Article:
Friday, April 27, 2007

An impressionistic take on the Democratic debate

Here are some quick impressions of the Democratic presidential candidates debate (video here), staged last night in South Carolina:

Hillary Clinton. She is certainly deft at evasion. Several times she was hit with sensitive questions, and she went slip sliding away. When she was asked whether she agreed with Senate Democratic leader Harry Reid’s contention last week that the Iraq war was lost, she replied, “This is not America’s war to win or lose.” Then, much later in the evening, she was asked about Rudy Giuliani’s contention the other night that American lives would be more imperiled with a Democrat in the White House (Giuliani: “Democrats do not understand the full nature and scope of the terrorist war against us,” and therefore, with a Democrat in charge, “we will have more losses…America will be safer with a Republican president”). More specifically, she was asked why the Democrats have long been saddled with a weak-on-national-security image, but in reply she ignored that theme, and focused exclusively on why she thought the GOP didn’t deserve its strength image (Republicans “hype the fear without delivering the promise of making America safer”). Elsewhere in the debate, on Iraq, she repeated her standard line about she had cast her ’02 war authorization vote based on the best information available at the time, and suggested that President Bush had duped her by moving too aggressively to invade; the Democratic left has long been annoyed by that stance, but it’s old news. Overall, she said nothing to imperil her early front-runner status. And she did manage to give herself a Golda Meir moment (i.e. a female leader has to exude toughness), when she said that, in the wake of a domestic terrorist attack, “a president must move as swiftly as is prudent to retaliate…Let’s focus on those who attack us, and do everything we can to destroy them.”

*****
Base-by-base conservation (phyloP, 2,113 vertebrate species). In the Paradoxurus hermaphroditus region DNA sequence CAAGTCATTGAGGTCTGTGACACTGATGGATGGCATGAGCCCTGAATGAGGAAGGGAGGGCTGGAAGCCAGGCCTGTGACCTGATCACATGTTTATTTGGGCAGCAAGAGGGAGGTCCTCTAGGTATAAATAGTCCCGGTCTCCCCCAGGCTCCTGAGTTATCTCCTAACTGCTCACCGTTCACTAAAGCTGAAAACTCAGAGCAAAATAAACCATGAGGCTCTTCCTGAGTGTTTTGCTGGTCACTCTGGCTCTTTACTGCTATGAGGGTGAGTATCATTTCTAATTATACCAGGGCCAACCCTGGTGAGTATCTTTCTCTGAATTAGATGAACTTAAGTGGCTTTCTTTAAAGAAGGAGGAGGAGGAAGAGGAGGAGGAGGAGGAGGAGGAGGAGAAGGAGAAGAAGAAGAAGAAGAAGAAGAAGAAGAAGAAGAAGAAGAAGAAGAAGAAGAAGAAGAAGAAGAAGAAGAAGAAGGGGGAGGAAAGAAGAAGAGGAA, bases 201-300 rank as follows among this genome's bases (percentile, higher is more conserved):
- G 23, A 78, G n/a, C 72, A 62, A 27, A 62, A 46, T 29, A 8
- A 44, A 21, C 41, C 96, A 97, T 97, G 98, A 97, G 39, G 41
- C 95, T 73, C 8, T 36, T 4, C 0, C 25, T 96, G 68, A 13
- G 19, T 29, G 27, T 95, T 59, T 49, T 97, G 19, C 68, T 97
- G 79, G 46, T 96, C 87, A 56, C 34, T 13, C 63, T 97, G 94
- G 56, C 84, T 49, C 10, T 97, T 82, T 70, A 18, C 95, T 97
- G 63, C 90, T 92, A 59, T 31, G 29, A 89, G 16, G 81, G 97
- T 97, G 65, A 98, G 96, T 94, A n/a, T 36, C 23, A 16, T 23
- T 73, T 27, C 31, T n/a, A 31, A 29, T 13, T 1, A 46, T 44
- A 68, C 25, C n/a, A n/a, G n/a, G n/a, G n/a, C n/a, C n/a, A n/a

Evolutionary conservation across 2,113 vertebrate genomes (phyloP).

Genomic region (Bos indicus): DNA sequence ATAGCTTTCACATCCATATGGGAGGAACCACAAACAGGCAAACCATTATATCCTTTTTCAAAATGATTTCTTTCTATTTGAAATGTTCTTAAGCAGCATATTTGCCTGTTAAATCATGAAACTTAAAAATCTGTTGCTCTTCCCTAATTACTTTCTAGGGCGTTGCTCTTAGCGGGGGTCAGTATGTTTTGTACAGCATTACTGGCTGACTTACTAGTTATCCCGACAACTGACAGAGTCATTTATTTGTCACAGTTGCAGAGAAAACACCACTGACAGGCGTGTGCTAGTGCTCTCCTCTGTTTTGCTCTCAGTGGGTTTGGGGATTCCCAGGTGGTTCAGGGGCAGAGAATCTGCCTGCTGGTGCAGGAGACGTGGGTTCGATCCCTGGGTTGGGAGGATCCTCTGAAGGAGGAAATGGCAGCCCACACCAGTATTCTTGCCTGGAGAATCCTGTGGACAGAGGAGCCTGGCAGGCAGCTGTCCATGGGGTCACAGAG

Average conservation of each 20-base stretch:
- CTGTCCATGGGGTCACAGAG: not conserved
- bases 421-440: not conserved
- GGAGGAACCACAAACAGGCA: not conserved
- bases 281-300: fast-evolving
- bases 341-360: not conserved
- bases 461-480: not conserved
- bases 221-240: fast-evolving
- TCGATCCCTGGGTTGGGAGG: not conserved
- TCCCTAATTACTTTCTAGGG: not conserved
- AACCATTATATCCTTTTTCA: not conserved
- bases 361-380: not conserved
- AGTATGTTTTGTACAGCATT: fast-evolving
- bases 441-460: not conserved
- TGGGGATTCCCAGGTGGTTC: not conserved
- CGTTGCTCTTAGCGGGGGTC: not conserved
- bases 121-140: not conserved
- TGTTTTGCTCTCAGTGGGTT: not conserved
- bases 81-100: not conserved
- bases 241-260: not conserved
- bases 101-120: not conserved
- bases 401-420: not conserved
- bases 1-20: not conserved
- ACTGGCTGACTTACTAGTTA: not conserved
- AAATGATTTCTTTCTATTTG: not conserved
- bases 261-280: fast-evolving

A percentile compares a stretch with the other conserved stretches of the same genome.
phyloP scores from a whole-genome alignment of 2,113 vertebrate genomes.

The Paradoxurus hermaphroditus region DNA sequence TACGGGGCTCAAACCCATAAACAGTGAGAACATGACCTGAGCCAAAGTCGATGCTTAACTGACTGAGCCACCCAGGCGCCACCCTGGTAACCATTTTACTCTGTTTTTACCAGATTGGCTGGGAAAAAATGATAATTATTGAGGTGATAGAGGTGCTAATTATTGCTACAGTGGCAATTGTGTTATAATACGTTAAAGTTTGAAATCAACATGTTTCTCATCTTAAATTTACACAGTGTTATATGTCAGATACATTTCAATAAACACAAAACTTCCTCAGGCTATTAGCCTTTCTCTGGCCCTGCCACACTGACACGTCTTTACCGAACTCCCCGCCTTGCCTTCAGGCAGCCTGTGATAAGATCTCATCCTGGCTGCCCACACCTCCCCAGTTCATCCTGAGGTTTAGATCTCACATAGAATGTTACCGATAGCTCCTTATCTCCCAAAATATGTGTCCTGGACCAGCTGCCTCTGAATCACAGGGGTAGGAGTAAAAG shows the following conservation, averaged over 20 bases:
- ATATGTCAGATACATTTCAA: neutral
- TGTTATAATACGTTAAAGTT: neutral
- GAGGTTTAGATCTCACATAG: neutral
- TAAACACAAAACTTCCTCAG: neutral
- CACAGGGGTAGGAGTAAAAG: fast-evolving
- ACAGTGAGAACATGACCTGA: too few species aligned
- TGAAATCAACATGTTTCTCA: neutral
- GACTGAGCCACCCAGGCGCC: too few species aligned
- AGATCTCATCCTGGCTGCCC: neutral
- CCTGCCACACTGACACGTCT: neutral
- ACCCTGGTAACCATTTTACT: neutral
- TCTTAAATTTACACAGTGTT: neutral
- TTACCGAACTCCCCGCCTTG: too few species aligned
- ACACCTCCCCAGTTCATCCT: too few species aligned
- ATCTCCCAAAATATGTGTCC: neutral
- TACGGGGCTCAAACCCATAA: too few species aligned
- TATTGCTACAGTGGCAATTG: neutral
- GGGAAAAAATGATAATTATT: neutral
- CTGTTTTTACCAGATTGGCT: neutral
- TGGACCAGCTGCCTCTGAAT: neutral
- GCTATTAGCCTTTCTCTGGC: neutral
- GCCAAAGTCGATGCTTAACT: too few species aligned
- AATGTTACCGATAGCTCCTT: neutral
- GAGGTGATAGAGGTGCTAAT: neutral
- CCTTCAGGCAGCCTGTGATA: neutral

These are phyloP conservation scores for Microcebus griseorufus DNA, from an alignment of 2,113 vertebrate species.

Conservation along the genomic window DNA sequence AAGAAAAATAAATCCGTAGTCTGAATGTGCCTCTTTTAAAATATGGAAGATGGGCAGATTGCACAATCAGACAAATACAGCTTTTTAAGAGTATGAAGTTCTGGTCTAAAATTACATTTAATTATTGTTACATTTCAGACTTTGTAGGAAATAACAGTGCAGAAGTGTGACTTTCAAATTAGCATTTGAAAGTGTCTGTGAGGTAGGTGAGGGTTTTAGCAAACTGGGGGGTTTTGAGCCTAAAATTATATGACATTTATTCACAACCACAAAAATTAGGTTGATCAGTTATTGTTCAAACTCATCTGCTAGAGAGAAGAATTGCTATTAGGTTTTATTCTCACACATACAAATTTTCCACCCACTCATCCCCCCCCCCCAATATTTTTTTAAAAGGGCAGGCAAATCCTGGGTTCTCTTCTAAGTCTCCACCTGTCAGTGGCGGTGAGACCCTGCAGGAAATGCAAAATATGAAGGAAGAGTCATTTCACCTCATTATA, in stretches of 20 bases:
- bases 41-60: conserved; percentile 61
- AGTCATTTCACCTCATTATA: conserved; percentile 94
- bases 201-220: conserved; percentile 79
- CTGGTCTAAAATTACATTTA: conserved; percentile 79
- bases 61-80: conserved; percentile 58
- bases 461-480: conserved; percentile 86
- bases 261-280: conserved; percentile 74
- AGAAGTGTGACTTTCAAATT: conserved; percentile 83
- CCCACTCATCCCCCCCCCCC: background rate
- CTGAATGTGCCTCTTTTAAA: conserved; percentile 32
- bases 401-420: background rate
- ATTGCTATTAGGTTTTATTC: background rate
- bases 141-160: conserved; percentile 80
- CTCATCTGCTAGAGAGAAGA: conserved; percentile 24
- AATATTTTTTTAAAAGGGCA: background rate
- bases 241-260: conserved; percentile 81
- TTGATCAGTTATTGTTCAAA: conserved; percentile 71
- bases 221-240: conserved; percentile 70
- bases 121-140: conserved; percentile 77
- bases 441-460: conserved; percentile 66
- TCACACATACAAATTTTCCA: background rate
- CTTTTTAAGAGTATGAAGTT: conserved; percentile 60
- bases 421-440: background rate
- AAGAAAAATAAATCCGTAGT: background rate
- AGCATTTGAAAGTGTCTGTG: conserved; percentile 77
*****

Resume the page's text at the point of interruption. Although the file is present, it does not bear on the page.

Barack Obama. He’s not well suited for a format that requires 60-second answers (at least not yet). On the stump, he does best when he can indulge his penchant for lofty eloquence; that trait doesn’t work on a crowded stage. He was repeatedly asked specific questions that required glib, focused answers, and he repeatedly tried to get lofty in response. When he was asked about his old friendship with indicted Chicago slumlord Antoin “Tony” Rezko (a focus of Chicago newspaper reports), he said that Rezko is just one of many donors who has contributed money - then quickly flashed back to his days in the Illinois legislature, where he championed ethics bills and built “a track record of bringing people around to this kind of politics.” Elsewhere in the debate, he was asked whether he agreed with last week’s U.S. Supreme Court decision to outlaw late-term abortions; in reply, he punted, saying only that the late-term procedure “is a profoundly difficult issue,” and that he preferred to address “the broader issue” of abortion itself. Also elsewhere in the debate, he was asked the standard South Carolina question, about whether the state should still be flying the confederate flag; he replied that the flag belonged “in a museum” (which didn’t fully answer the question), then quickly segued by saying “we’ve got an enormous debate that’s taking place in this country right now” concerning black infant mortality. At another point, when asked about reforming health care, he managed a few lines in response, enough perhaps to mask the fact that he has yet to come up with a health care plan of his own.